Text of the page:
As the visual outcome of laser treatment for PDR and DME remains unpredictable,14 modifying systemic risk factors such as severe hyperglycaemia,15 hypertension,16 nephropathy,17 hyperlipidaemia17,18 and HIV infections19 is indicated to prevent DR progression. Furthermore the progression of DR needs to be monitored as a delay in laser surgery can result in permanent retinal injury where vision lost may never be regained.14 Regular ophthalmic screening of patients with DM with or without vision symptoms is, therefore, necessary to prevent sudden or progressive visual impairment because of DR.

The recommended screening modality to detect DR is dilated ophthalmoscopy performed by ophthalmic medical officers (MOs), trained ophthalmic nurses or optometrists.1 In developed countries like the UK, various personnel including nurses and photographers are trained to detect and classify DR using a fundus camera.20 In developing countries like India, indirect ophthalmoscopy was used to detect sight threatening DR as retinal photography was unaffordable.21 In SA, DR was detected and graded using a direct ophthalmoscope and fundus biomicroscope almost a decade ago.10 Digital fundus photography was recently found to be a cost-effective way of screening and grading DR in SA; however, a high number of inappropriate referrals by optometrists to ophthalmologists were noted.22 Digital imaging technology using the telemedicine approach, where DR images are captured using a fundus camera and sent to reading centres for interpretation, has been the preferred method for screening in many studies.23,24,25,26 Despite the availability of numerous screening techniques, healthcare practitioners (HCPs) feel inadequacy in their ability to screen for DR. Educational programmes to improve the knowledge and skills of general practitioners proved beneficial through fundus photography demonstration, the use of an ophthalmoscope and educational material.27 Training workshops for non-ophthalmic staff and optometrists to detect and grade DR were also found to be effective.28 The study conducted in SA highlighted the importance of training ophthalmic MOs to provide laser and administer treatment for DR as these procedures proved time-consuming and tiring for ophthalmologists to cope with on their own.10 The services of ophthalmic nurses have added benefit to DR screening in SA as ophthalmic nurses assist in supervising non-ophthalmic staff on fundus photography using a non-mydriatic fundus camera29 and on grading DR.29,30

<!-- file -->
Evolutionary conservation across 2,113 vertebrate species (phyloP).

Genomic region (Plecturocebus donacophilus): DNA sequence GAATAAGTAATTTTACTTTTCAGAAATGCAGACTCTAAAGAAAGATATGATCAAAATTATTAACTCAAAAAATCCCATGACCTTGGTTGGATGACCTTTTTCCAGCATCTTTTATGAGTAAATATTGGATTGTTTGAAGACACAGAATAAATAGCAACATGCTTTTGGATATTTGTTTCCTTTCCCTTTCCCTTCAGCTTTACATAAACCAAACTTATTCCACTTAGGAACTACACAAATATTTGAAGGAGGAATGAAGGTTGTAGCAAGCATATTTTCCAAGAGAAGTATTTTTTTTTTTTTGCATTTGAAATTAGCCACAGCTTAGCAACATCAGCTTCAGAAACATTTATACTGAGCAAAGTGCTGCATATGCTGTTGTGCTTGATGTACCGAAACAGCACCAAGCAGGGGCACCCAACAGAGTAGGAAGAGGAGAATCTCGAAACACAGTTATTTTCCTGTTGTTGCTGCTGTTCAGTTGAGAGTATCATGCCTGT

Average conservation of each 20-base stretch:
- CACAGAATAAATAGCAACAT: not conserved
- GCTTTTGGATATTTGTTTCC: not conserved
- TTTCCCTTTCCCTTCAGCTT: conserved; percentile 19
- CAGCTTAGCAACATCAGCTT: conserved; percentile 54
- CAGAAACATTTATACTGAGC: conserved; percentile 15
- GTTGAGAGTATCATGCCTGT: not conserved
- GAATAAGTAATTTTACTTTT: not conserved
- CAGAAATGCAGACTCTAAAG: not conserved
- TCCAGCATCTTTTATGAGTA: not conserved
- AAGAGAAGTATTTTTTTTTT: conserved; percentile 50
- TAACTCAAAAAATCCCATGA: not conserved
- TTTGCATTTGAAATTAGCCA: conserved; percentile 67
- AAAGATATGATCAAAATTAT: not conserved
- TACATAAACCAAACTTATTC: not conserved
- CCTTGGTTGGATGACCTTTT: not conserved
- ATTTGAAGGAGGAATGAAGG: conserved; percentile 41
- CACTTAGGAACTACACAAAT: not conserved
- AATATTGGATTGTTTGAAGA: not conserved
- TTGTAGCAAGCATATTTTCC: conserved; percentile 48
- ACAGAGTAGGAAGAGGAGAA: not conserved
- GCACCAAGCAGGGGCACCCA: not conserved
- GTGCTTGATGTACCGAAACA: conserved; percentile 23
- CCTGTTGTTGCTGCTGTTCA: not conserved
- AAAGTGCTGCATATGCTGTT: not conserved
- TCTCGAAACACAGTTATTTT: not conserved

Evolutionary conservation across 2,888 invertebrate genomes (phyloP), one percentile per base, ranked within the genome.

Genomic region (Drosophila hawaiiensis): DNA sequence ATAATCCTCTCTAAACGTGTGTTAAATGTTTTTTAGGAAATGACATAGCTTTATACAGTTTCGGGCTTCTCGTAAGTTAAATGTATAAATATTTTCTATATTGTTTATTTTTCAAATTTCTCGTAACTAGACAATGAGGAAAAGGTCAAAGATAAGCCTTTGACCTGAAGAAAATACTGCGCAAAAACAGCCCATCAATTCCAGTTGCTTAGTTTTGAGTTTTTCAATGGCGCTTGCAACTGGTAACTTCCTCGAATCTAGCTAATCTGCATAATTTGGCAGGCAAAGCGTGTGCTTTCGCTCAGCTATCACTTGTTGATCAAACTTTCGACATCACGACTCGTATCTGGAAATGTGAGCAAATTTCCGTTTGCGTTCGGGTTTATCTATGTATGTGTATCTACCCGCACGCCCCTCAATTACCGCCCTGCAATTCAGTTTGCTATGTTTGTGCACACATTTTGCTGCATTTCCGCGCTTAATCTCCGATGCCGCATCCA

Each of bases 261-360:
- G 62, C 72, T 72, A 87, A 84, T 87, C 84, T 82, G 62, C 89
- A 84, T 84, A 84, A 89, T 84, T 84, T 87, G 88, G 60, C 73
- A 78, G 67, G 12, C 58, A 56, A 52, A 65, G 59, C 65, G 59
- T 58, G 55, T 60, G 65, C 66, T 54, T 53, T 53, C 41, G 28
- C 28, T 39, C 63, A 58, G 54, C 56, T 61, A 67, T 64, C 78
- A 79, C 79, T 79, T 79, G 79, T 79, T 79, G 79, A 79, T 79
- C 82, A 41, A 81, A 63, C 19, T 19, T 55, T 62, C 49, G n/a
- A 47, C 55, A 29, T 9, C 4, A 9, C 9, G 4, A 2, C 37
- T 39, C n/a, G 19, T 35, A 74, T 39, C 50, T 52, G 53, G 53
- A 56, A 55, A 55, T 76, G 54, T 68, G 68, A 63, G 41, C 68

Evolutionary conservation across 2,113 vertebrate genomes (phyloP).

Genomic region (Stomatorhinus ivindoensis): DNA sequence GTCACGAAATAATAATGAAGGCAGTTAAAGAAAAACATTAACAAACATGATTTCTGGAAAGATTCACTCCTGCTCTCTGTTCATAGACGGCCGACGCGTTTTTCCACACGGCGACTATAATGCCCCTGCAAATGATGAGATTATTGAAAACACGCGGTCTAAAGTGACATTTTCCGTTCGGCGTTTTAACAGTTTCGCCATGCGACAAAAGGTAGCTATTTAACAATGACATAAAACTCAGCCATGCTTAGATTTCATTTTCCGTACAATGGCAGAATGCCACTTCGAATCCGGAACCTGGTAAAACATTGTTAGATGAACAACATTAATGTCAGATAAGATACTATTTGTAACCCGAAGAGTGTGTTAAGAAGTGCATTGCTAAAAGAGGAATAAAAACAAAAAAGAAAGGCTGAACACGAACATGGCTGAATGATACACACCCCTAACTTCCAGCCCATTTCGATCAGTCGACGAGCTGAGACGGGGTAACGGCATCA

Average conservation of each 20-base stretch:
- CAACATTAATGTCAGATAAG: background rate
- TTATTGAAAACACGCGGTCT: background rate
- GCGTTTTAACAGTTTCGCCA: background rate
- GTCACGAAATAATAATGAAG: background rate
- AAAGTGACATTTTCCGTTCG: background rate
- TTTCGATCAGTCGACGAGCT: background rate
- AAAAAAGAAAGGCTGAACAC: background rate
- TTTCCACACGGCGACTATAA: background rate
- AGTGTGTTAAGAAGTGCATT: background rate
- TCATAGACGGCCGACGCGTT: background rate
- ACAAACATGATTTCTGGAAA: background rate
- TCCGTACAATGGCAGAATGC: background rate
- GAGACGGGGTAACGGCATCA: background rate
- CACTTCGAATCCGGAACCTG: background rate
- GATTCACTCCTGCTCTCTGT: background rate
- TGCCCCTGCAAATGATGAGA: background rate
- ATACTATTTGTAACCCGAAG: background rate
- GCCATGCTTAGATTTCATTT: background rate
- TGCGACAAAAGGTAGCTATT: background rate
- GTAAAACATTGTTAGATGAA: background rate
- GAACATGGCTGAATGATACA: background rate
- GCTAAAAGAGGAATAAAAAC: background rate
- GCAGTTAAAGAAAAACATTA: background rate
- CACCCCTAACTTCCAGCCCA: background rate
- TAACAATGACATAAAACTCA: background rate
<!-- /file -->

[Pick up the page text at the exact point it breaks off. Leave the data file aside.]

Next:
Screening for DR by primary HCPs in Africa has proven to be financially advantageous for both the patient and the healthcare system,31 but it is not cost-effective for ophthalmologists to screen for DR and treat DR at the same time as this would increase their workload and be time-consuming. In SA, national guidelines for DR were set in 2002 by the Department of Health and were intended for clinical practitioners, health service co-ordinators and primary eye care (PEC) workers.1,32 In 2005, the national guidelines stipulated that all patients with DM in each district should have a fundus examination by a trained ophthalmic nurse, optometrist or ophthalmic MO once a year.2 The guideline further stipulated that ophthalmic MOs should be trained to recognise and classify DR, and should also be trained to treat PDR and DME at tertiary level.2 Currently, in the DHS, team members responsible for DM management and its associated complications extend from the community to community health centres (CHC) and clinics (primary levels of care) to the district hospitals (secondary level of care) and finally to the provincial or regional hospitals (tertiary level of care). At primary level, the principal goal is to reduce the incidence of preventable DR by increasing awareness of diabetic eye complications and screening patients with DM.33 At secondary level, DR may be treated using laser therapy and other medical treatment.31 Tertiary level includes the provision of vitreo-retinal surgery and advanced investigations for DR such as fluorescein angiography, photography-scan ultrasonography and the use of lasers to treat DR.33 Health education on DM and diabetic eye disease is required at all levels of care as well as human resource development and research.33

There is currently a lack of eye health policies that particularly deal with the ocular complications of DM; DR is not a priority even though it is regarded as one of the six major causes of blindness in SSA.8 This situation results in not all patients with DM being screened for visual abnormalities, and hence an increase in morbidity because of blindness that could have been prevented. The purpose of this study was to determine the current status of the referral pathway for patients with DM and to prevent, detect and manage DR at each level of care by various HCPs based on recommendations made by different stakeholders.